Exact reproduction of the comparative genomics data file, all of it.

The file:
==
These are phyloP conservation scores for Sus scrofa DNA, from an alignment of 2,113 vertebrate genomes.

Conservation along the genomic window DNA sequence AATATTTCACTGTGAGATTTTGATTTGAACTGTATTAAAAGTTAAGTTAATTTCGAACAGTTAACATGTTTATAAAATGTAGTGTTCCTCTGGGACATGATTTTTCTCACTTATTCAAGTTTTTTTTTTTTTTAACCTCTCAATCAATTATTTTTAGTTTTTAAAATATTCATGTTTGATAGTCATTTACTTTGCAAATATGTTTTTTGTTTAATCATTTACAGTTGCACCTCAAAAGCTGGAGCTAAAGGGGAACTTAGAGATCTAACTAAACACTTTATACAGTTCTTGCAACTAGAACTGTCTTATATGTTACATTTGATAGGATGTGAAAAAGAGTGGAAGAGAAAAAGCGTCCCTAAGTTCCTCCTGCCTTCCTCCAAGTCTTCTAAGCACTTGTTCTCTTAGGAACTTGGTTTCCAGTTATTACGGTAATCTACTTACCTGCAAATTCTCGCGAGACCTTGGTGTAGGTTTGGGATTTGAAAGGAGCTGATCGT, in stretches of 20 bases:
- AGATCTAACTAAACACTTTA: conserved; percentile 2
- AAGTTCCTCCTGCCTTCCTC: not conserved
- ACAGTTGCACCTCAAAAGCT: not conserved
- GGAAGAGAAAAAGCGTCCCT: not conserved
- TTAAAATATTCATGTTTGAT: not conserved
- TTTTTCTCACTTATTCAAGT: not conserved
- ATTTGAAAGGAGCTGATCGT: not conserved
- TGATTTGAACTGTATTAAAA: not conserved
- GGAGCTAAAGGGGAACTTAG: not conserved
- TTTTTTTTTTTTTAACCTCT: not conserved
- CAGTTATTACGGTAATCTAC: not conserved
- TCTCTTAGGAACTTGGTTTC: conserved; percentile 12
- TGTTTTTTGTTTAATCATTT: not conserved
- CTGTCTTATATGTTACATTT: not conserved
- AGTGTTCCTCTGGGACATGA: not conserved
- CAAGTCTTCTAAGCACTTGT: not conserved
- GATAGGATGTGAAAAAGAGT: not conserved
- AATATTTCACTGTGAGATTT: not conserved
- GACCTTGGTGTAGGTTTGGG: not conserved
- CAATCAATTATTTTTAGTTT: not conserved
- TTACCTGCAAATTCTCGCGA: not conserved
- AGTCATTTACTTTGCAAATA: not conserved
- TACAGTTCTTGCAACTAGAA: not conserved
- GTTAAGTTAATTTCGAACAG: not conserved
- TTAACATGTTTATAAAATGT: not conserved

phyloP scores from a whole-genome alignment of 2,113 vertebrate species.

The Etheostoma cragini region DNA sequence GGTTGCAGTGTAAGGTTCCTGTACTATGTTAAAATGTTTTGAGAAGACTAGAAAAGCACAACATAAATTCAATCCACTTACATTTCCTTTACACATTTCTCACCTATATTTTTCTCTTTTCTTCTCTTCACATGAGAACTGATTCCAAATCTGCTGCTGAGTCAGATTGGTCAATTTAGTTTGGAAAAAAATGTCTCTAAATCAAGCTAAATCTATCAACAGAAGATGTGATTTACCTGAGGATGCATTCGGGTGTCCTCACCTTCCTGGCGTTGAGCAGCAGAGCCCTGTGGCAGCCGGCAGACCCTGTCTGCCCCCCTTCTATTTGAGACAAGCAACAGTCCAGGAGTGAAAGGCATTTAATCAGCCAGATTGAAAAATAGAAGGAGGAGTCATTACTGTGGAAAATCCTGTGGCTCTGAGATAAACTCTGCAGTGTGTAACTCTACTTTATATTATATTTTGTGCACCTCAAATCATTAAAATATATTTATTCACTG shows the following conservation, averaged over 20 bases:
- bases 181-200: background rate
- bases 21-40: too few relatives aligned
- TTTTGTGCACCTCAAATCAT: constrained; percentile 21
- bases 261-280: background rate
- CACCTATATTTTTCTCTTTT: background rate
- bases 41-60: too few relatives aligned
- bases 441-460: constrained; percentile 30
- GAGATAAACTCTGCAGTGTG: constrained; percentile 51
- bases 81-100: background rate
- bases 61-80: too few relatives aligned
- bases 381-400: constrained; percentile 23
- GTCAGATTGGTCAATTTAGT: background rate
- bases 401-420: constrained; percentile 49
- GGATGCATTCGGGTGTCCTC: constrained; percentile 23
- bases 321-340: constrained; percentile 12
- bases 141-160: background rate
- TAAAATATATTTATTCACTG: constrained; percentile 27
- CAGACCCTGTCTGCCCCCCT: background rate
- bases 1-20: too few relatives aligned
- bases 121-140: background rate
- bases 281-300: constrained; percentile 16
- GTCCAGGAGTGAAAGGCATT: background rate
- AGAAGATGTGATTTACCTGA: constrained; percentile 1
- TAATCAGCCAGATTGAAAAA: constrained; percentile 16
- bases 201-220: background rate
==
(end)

These are phyloP conservation scores for Sus scrofa DNA, from an alignment of 2,113 vertebrate genomes.

Conservation along the genomic window DNA sequence AATATTTCACTGTGAGATTTTGATTTGAACTGTATTAAAAGTTAAGTTAATTTCGAACAGTTAACATGTTTATAAAATGTAGTGTTCCTCTGGGACATGATTTTTCTCACTTATTCAAGTTTTTTTTTTTTTTAACCTCTCAATCAATTATTTTTAGTTTTTAAAATATTCATGTTTGATAGTCATTTACTTTGCAAATATGTTTTTTGTTTAATCATTTACAGTTGCACCTCAAAAGCTGGAGCTAAAGGGGAACTTAGAGATCTAACTAAACACTTTATACAGTTCTTGCAACTAGAACTGTCTTATATGTTACATTTGATAGGATGTGAAAAAGAGTGGAAGAGAAAAAGCGTCCCTAAGTTCCTCCTGCCTTCCTCCAAGTCTTCTAAGCACTTGTTCTCTTAGGAACTTGGTTTCCAGTTATTACGGTAATCTACTTACCTGCAAATTCTCGCGAGACCTTGGTGTAGGTTTGGGATTTGAAAGGAGCTGATCGT, in stretches of 20 bases:
- AGATCTAACTAAACACTTTA: conserved; percentile 2
- AAGTTCCTCCTGCCTTCCTC: not conserved
- ACAGTTGCACCTCAAAAGCT: not conserved
- GGAAGAGAAAAAGCGTCCCT: not conserved
- TTAAAATATTCATGTTTGAT: not conserved
- TTTTTCTCACTTATTCAAGT: not conserved
- ATTTGAAAGGAGCTGATCGT: not conserved
- TGATTTGAACTGTATTAAAA: not conserved
- GGAGCTAAAGGGGAACTTAG: not conserved
- TTTTTTTTTTTTTAACCTCT: not conserved
- CAGTTATTACGGTAATCTAC: not conserved
- TCTCTTAGGAACTTGGTTTC: conserved; percentile 12
- TGTTTTTTGTTTAATCATTT: not conserved
- CTGTCTTATATGTTACATTT: not conserved
- AGTGTTCCTCTGGGACATGA: not conserved
- CAAGTCTTCTAAGCACTTGT: not conserved
- GATAGGATGTGAAAAAGAGT: not conserved
- AATATTTCACTGTGAGATTT: not conserved
- GACCTTGGTGTAGGTTTGGG: not conserved
- CAATCAATTATTTTTAGTTT: not conserved
- TTACCTGCAAATTCTCGCGA: not conserved
- AGTCATTTACTTTGCAAATA: not conserved
- TACAGTTCTTGCAACTAGAA: not conserved
- GTTAAGTTAATTTCGAACAG: not conserved
- TTAACATGTTTATAAAATGT: not conserved

phyloP scores from a whole-genome alignment of 2,113 vertebrate species.

The Etheostoma cragini region DNA sequence GGTTGCAGTGTAAGGTTCCTGTACTATGTTAAAATGTTTTGAGAAGACTAGAAAAGCACAACATAAATTCAATCCACTTACATTTCCTTTACACATTTCTCACCTATATTTTTCTCTTTTCTTCTCTTCACATGAGAACTGATTCCAAATCTGCTGCTGAGTCAGATTGGTCAATTTAGTTTGGAAAAAAATGTCTCTAAATCAAGCTAAATCTATCAACAGAAGATGTGATTTACCTGAGGATGCATTCGGGTGTCCTCACCTTCCTGGCGTTGAGCAGCAGAGCCCTGTGGCAGCCGGCAGACCCTGTCTGCCCCCCTTCTATTTGAGACAAGCAACAGTCCAGGAGTGAAAGGCATTTAATCAGCCAGATTGAAAAATAGAAGGAGGAGTCATTACTGTGGAAAATCCTGTGGCTCTGAGATAAACTCTGCAGTGTGTAACTCTACTTTATATTATATTTTGTGCACCTCAAATCATTAAAATATATTTATTCACTG shows the following conservation, averaged over 20 bases:
- bases 181-200: background rate
- bases 21-40: too few relatives aligned
- TTTTGTGCACCTCAAATCAT: constrained; percentile 21
- bases 261-280: background rate
- CACCTATATTTTTCTCTTTT: background rate
- bases 41-60: too few relatives aligned
- bases 441-460: constrained; percentile 30
- GAGATAAACTCTGCAGTGTG: constrained; percentile 51
- bases 81-100: background rate
- bases 61-80: too few relatives aligned
- bases 381-400: constrained; percentile 23
- GTCAGATTGGTCAATTTAGT: background rate
- bases 401-420: constrained; percentile 49
- GGATGCATTCGGGTGTCCTC: constrained; percentile 23
- bases 321-340: constrained; percentile 12
- bases 141-160: background rate
- TAAAATATATTTATTCACTG: constrained; percentile 27
- CAGACCCTGTCTGCCCCCCT: background rate
- bases 1-20: too few relatives aligned
- bases 121-140: background rate
- bases 281-300: constrained; percentile 16
- GTCCAGGAGTGAAAGGCATT: background rate
- AGAAGATGTGATTTACCTGA: constrained; percentile 1
- TAATCAGCCAGATTGAAAAA: constrained; percentile 16
- bases 201-220: background rate